A pressure drop happens when the pressure inside the pipework falls below ambient pressure. It can also occur when there is a pressure difference in two sections of the same pipework or system. It occurs in residential and manufacturing settings, and even though the causes in both situations might be different, the result is always the same. This article explores the reasons for such pressure drops so you know what to do if you observe this phenomenon.
Changes in Product Properties
The nature of the product being transported through a system determines its properties and how it behaves when subjected to different environments. In manufacturing plants, the fluid and product properties to be concerned about are density, viscosity, temperature, and heat capacity, all of which can affect pressure drop.
A product can change its viscosity drastically due to shear as it travels down pipework. Such fluids become thinner as they are pumped through pipework, causing pressure changes along the line the thinner they are. Some products do not change their viscosity, leading to a much higher pressure drop as they are pumped through.
Piping systems often require a pump to transport material, unless they rely on gravity. Pressure can drop drastically if there is an issue with the pump or any other part of the system. There are many reasons these systems fail, including a lack of maintenance and cavitation.
Cavitation occurs when there is a pressure drop that leads to the formation of bubbles in a pump. These bubbles can pop, releasing energy that damages the impeller. Although such damage starts small, it can grow quickly and become so severe that the pump needs repairs or to be replaced. You should learn the signs that help with recognizing pump cavitation, such as unusual vibrations, sounds, and water drops, to catch small issues before they have catastrophic effects.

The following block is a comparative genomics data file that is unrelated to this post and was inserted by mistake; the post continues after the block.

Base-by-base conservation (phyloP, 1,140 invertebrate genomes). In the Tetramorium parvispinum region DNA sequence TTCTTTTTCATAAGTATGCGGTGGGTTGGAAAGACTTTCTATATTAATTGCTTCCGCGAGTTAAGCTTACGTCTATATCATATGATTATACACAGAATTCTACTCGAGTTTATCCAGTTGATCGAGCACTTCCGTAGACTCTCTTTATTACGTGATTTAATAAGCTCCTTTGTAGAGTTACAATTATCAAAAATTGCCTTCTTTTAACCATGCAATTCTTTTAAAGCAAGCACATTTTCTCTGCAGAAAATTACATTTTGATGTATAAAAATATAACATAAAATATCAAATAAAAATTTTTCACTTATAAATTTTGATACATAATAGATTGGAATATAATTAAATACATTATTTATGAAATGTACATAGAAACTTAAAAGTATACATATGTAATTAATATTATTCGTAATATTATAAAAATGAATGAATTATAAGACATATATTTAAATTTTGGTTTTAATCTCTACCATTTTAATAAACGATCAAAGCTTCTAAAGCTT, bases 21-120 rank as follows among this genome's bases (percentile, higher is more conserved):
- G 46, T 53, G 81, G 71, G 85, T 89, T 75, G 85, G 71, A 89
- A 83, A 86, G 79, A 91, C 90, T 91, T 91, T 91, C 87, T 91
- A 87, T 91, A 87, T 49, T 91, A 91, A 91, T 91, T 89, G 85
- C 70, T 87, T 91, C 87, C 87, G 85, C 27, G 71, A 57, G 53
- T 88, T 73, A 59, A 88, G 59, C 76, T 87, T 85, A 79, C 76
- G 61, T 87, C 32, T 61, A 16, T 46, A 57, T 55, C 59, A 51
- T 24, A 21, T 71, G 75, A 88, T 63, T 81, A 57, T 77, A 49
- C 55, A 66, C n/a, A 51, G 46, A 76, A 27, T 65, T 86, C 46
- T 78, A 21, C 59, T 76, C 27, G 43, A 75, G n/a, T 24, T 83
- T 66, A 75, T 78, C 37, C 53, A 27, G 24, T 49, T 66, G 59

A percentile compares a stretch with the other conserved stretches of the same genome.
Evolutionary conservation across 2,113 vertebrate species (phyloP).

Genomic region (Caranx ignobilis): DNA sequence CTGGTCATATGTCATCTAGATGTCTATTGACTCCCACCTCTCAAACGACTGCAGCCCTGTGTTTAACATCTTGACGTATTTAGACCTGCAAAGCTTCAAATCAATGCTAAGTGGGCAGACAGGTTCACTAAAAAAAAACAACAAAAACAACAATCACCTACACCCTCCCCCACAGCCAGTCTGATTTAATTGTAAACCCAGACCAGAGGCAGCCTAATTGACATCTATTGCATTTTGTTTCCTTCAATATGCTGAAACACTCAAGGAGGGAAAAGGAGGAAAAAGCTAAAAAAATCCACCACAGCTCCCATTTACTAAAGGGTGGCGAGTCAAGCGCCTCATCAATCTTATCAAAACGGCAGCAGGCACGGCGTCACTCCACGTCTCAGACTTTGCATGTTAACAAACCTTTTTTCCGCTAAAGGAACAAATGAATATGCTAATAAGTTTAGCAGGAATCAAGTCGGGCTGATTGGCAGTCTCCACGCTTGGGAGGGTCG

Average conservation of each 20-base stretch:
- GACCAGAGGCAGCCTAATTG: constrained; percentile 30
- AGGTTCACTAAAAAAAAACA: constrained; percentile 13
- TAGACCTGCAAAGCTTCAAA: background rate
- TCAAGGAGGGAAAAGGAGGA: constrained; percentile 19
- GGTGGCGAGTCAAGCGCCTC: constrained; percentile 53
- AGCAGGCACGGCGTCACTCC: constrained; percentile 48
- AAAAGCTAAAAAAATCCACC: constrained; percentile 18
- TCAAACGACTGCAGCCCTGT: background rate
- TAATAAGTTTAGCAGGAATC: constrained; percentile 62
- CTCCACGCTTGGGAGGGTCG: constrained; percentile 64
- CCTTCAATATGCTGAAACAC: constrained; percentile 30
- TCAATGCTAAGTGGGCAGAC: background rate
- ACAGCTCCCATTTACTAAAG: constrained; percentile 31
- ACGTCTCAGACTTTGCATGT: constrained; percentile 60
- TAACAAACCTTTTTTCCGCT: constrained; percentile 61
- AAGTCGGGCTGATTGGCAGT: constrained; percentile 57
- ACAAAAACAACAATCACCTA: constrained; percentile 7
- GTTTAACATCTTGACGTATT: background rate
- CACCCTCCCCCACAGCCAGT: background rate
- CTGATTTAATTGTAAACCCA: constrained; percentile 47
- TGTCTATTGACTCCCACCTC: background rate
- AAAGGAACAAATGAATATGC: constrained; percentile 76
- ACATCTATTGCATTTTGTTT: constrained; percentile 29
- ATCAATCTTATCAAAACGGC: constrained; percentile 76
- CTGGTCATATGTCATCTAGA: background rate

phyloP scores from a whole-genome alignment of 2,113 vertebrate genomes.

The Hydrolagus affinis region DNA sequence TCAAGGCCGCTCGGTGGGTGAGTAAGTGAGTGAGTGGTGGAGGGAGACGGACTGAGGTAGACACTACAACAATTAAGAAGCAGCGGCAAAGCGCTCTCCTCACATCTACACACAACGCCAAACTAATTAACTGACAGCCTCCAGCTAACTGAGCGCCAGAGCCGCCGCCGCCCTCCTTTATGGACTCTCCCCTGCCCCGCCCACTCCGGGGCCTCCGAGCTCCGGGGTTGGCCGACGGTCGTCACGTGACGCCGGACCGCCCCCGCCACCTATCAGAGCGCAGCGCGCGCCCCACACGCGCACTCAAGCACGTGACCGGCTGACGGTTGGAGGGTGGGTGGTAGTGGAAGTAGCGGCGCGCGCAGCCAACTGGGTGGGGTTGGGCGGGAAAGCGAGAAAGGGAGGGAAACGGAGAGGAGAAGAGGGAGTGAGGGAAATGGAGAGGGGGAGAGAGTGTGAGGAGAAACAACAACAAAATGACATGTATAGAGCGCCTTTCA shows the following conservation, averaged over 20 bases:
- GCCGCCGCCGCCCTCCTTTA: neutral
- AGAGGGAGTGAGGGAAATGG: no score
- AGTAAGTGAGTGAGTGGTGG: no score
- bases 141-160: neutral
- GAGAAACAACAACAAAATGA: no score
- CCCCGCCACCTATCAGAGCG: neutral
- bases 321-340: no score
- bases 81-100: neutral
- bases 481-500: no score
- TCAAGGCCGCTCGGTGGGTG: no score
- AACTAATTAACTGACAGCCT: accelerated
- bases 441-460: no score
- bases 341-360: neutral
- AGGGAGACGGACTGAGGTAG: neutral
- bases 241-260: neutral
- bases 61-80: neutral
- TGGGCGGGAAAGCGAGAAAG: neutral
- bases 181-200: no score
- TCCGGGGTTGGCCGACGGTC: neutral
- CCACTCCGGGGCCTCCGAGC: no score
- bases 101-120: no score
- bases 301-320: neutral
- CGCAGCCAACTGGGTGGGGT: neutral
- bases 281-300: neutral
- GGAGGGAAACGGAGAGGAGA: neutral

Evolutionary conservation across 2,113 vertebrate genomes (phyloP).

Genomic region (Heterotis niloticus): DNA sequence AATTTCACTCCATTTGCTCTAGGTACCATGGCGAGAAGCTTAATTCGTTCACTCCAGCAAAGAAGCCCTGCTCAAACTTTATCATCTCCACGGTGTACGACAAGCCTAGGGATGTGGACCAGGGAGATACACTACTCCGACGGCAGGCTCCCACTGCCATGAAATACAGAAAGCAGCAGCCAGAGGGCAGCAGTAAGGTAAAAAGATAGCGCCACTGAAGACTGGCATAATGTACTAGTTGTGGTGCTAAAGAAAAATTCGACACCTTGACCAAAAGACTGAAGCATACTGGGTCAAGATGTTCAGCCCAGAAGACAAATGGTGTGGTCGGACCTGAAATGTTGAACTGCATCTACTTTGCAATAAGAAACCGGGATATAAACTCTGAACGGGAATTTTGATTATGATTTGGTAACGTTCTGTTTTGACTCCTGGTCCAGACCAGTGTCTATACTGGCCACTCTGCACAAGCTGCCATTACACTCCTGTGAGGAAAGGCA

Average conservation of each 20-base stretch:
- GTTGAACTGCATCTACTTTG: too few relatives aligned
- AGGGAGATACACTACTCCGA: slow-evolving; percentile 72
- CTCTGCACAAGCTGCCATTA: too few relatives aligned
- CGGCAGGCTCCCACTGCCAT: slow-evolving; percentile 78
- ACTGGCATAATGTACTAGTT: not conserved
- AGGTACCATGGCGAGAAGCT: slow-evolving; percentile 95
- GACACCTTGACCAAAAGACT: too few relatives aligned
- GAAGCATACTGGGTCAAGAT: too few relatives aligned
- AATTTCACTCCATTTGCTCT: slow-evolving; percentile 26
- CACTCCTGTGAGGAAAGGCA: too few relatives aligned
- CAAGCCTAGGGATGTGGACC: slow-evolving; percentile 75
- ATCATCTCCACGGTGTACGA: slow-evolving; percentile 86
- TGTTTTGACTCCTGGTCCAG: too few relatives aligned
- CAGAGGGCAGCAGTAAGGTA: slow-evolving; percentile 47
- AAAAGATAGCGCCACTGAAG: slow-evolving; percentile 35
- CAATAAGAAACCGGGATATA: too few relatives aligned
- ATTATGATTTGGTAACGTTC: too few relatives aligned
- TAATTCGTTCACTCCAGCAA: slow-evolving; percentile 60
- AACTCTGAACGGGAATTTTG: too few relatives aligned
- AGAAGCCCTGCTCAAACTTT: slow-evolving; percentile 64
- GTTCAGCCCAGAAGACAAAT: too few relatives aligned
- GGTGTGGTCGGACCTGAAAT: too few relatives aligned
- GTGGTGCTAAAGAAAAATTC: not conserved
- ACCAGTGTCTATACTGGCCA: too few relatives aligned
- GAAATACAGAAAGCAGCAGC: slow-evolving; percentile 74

The pipework, valves, couplings, and adapters can also fail and cause significant pressure drops.
Loss of Energy Due to Mechanical Components
Every piping system should only have the components it requires to function properly. Each added component, whether it is tubing, an adapter, couplings, flow meters, or valves, can impede flow and take energy from the system instead of adding to it.
This issue can also occur if:
- The pipe’s cross-section is too small.
- The interior surface is too rough.
- The pipe is too long.
- There are too many bends in the system.
- The components are geometrically complex.
Physics can explain all of these causes of pressure drop. For example, a longer pipe means more surface area for the material to interact with, leading to increased friction. Bends that cause the fluid to change direction quickly can impede flow, causing pressure drops.
Leaks are more common in residential settings than in manufacturing plants because the latter undergo more checks and are maintained more often. A leak causes fluid to drain out of the system instead of being pumped to its destination. Such a leak can cause a reduction in the amount of water in the system, leading to a pressure drop.
You might notice a sudden pressure drop in your home or property on one or two fixtures, meaning they are downstream from where the leak is. In such a case, it is best to call a reputable plumber to check everything out for you and fix the leak.
Changes in Elevation
Pressure drops can also occur due to the elevation of the piping system. You will notice a pressure drop if the elevation on the pumping side is lower than on the other end. This change in pressure depends on what is known as the fluid head, which is equal to the difference in elevation.
Engineers can calculate potential and actual pressure changes depending on elevations when designing piping systems to ensure a pressure gain at the end rather than a drop. They consider other factors when doing these calculations, including the friction within the system, the pump pressure, and fittings loss.
Pressure drops can be caused by several phenomena and can have significant effects on a piping system. They can occur due to mechanical issues, elevation challenges, leaks, and material property. They can cause loss of product or fluid and damage mechanical components such as pumps due to cavitation when they occur.